The typical Irish Catholic arrival in New York or Boston was a peasant with little formal education and few material resources. Worse, these people were religious aliens — the papist hordes who threatened to swamp Protestant civilization and, in their ignorance and superstition, destroy enlightened democratic American values.

    The people around Mr. Trump surely know this history, yet they act as if they were the descendants not of these poor immigrants but of the American nativists and Know Nothings who slandered and derided them. Mr. Trump’s assertion that millions of illegal immigrants voted to deprive him of his victory in the popular vote directly echoes one of the most common charges against the Irish in the 19th century: that, in the words of one Yankee, “Irishmen fresh from the bogs of Ireland” were led to the polling booths “like dumb brutes” to “vote down intelligent, honest native citizens.”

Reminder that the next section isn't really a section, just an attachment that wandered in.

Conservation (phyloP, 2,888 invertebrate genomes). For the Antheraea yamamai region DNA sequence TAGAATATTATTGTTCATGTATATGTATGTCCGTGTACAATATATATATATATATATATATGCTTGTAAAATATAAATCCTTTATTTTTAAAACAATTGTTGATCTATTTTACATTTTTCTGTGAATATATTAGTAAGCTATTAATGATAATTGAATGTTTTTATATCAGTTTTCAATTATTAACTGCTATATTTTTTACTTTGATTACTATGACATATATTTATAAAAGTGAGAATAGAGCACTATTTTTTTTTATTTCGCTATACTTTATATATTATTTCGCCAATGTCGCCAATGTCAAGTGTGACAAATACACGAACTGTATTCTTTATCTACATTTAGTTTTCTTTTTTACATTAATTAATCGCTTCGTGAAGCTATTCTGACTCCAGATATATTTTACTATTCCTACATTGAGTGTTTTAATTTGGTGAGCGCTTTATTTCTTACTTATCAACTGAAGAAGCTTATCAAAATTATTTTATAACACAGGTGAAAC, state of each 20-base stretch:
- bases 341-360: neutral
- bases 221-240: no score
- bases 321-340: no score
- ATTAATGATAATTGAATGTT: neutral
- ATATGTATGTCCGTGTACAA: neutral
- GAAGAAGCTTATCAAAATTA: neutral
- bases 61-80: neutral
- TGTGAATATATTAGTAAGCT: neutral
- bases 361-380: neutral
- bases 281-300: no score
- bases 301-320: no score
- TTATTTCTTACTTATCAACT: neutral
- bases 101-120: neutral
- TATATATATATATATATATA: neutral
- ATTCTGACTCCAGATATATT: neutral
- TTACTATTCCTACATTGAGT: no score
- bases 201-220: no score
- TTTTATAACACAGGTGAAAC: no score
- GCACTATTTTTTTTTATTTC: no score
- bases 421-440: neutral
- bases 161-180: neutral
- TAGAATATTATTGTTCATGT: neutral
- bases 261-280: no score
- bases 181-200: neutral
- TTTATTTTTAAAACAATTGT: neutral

AnSionnachRua:

It's interesting that Irish people went from being hated in the States to being​ loved, alright. There'll be plenty of yanks in Dublin today celebrating their Irish heritage.

What's alarming, too, is our own lack of memory; though some concerns are intelligible, in Ireland people forget that those coming to our island are just like we were not so long ago.

Actually I find the Irish question interesting in the context of current concerns about racism (which, incidentally, tends to be dominated by American problems that are quite different to the European situation). To a certain extent it problematises crude black-and-white thinking.


posted by kleinbl00: 43 days ago